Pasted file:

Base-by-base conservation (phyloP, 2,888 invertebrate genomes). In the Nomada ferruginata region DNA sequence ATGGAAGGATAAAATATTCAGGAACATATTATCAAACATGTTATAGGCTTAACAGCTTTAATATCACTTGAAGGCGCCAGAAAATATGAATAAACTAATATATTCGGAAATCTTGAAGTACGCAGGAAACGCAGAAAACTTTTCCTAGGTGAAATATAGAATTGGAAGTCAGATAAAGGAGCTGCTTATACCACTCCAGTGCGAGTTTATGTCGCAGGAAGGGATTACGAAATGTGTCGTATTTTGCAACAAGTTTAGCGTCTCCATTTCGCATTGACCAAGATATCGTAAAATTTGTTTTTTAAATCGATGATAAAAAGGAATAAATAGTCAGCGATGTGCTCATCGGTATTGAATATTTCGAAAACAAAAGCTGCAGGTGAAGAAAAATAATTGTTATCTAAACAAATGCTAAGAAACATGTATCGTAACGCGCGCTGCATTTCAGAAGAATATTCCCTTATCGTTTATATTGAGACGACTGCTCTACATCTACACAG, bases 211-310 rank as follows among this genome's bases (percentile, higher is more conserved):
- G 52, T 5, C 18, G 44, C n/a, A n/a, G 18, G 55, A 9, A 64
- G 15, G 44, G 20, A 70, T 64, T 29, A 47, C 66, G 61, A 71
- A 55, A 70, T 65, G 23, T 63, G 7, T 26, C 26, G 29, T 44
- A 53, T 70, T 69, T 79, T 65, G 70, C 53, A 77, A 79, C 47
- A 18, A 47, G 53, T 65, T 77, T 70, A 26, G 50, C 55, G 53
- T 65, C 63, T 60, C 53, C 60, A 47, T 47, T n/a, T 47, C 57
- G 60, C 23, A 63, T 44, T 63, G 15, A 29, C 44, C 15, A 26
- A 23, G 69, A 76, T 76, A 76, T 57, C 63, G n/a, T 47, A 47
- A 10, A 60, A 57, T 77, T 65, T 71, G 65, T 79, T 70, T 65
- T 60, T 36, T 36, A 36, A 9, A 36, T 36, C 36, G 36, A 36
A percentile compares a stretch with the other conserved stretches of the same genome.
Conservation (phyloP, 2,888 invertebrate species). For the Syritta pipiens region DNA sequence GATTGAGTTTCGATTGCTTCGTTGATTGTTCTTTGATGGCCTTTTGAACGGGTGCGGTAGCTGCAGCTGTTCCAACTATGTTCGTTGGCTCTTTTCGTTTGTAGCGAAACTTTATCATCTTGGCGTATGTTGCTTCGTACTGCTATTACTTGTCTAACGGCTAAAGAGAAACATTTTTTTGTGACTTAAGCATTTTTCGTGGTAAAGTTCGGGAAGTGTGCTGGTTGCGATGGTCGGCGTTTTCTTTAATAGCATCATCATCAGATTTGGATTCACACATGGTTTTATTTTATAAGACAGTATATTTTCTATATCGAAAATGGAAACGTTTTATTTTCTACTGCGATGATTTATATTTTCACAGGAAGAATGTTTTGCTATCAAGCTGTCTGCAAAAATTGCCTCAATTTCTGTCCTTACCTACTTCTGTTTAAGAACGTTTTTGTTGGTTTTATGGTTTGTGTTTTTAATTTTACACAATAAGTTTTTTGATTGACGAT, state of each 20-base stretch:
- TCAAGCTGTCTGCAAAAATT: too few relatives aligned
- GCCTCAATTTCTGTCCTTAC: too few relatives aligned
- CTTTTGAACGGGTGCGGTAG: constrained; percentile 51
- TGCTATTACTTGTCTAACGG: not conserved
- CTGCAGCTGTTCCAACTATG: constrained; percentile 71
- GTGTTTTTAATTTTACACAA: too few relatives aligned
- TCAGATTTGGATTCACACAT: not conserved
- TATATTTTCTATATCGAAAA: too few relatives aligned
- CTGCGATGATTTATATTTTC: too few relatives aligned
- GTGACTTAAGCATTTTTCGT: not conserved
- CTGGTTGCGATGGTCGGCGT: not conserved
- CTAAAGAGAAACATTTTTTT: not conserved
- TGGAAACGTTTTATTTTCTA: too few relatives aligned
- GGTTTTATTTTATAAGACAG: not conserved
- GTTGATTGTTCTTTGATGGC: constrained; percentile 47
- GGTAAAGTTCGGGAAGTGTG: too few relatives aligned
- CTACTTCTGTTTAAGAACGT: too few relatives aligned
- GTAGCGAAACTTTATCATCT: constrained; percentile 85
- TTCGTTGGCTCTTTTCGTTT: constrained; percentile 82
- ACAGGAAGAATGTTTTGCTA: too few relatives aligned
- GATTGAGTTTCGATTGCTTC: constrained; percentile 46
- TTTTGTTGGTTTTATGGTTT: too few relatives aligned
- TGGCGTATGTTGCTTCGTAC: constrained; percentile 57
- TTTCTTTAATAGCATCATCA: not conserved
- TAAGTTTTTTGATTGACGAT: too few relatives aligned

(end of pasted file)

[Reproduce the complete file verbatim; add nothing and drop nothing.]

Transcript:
Base-by-base conservation (phyloP, 2,888 invertebrate genomes). In the Nomada ferruginata region DNA sequence ATGGAAGGATAAAATATTCAGGAACATATTATCAAACATGTTATAGGCTTAACAGCTTTAATATCACTTGAAGGCGCCAGAAAATATGAATAAACTAATATATTCGGAAATCTTGAAGTACGCAGGAAACGCAGAAAACTTTTCCTAGGTGAAATATAGAATTGGAAGTCAGATAAAGGAGCTGCTTATACCACTCCAGTGCGAGTTTATGTCGCAGGAAGGGATTACGAAATGTGTCGTATTTTGCAACAAGTTTAGCGTCTCCATTTCGCATTGACCAAGATATCGTAAAATTTGTTTTTTAAATCGATGATAAAAAGGAATAAATAGTCAGCGATGTGCTCATCGGTATTGAATATTTCGAAAACAAAAGCTGCAGGTGAAGAAAAATAATTGTTATCTAAACAAATGCTAAGAAACATGTATCGTAACGCGCGCTGCATTTCAGAAGAATATTCCCTTATCGTTTATATTGAGACGACTGCTCTACATCTACACAG, bases 211-310 rank as follows among this genome's bases (percentile, higher is more conserved):
- G 52, T 5, C 18, G 44, C n/a, A n/a, G 18, G 55, A 9, A 64
- G 15, G 44, G 20, A 70, T 64, T 29, A 47, C 66, G 61, A 71
- A 55, A 70, T 65, G 23, T 63, G 7, T 26, C 26, G 29, T 44
- A 53, T 70, T 69, T 79, T 65, G 70, C 53, A 77, A 79, C 47
- A 18, A 47, G 53, T 65, T 77, T 70, A 26, G 50, C 55, G 53
- T 65, C 63, T 60, C 53, C 60, A 47, T 47, T n/a, T 47, C 57
- G 60, C 23, A 63, T 44, T 63, G 15, A 29, C 44, C 15, A 26
- A 23, G 69, A 76, T 76, A 76, T 57, C 63, G n/a, T 47, A 47
- A 10, A 60, A 57, T 77, T 65, T 71, G 65, T 79, T 70, T 65
- T 60, T 36, T 36, A 36, A 9, A 36, T 36, C 36, G 36, A 36
A percentile compares a stretch with the other conserved stretches of the same genome.
Conservation (phyloP, 2,888 invertebrate species). For the Syritta pipiens region DNA sequence GATTGAGTTTCGATTGCTTCGTTGATTGTTCTTTGATGGCCTTTTGAACGGGTGCGGTAGCTGCAGCTGTTCCAACTATGTTCGTTGGCTCTTTTCGTTTGTAGCGAAACTTTATCATCTTGGCGTATGTTGCTTCGTACTGCTATTACTTGTCTAACGGCTAAAGAGAAACATTTTTTTGTGACTTAAGCATTTTTCGTGGTAAAGTTCGGGAAGTGTGCTGGTTGCGATGGTCGGCGTTTTCTTTAATAGCATCATCATCAGATTTGGATTCACACATGGTTTTATTTTATAAGACAGTATATTTTCTATATCGAAAATGGAAACGTTTTATTTTCTACTGCGATGATTTATATTTTCACAGGAAGAATGTTTTGCTATCAAGCTGTCTGCAAAAATTGCCTCAATTTCTGTCCTTACCTACTTCTGTTTAAGAACGTTTTTGTTGGTTTTATGGTTTGTGTTTTTAATTTTACACAATAAGTTTTTTGATTGACGAT, state of each 20-base stretch:
- TCAAGCTGTCTGCAAAAATT: too few relatives aligned
- GCCTCAATTTCTGTCCTTAC: too few relatives aligned
- CTTTTGAACGGGTGCGGTAG: constrained; percentile 51
- TGCTATTACTTGTCTAACGG: not conserved
- CTGCAGCTGTTCCAACTATG: constrained; percentile 71
- GTGTTTTTAATTTTACACAA: too few relatives aligned
- TCAGATTTGGATTCACACAT: not conserved
- TATATTTTCTATATCGAAAA: too few relatives aligned
- CTGCGATGATTTATATTTTC: too few relatives aligned
- GTGACTTAAGCATTTTTCGT: not conserved
- CTGGTTGCGATGGTCGGCGT: not conserved
- CTAAAGAGAAACATTTTTTT: not conserved
- TGGAAACGTTTTATTTTCTA: too few relatives aligned
- GGTTTTATTTTATAAGACAG: not conserved
- GTTGATTGTTCTTTGATGGC: constrained; percentile 47
- GGTAAAGTTCGGGAAGTGTG: too few relatives aligned
- CTACTTCTGTTTAAGAACGT: too few relatives aligned
- GTAGCGAAACTTTATCATCT: constrained; percentile 85
- TTCGTTGGCTCTTTTCGTTT: constrained; percentile 82
- ACAGGAAGAATGTTTTGCTA: too few relatives aligned
- GATTGAGTTTCGATTGCTTC: constrained; percentile 46
- TTTTGTTGGTTTTATGGTTT: too few relatives aligned
- TGGCGTATGTTGCTTCGTAC: constrained; percentile 57
- TTTCTTTAATAGCATCATCA: not conserved
- TAAGTTTTTTGATTGACGAT: too few relatives aligned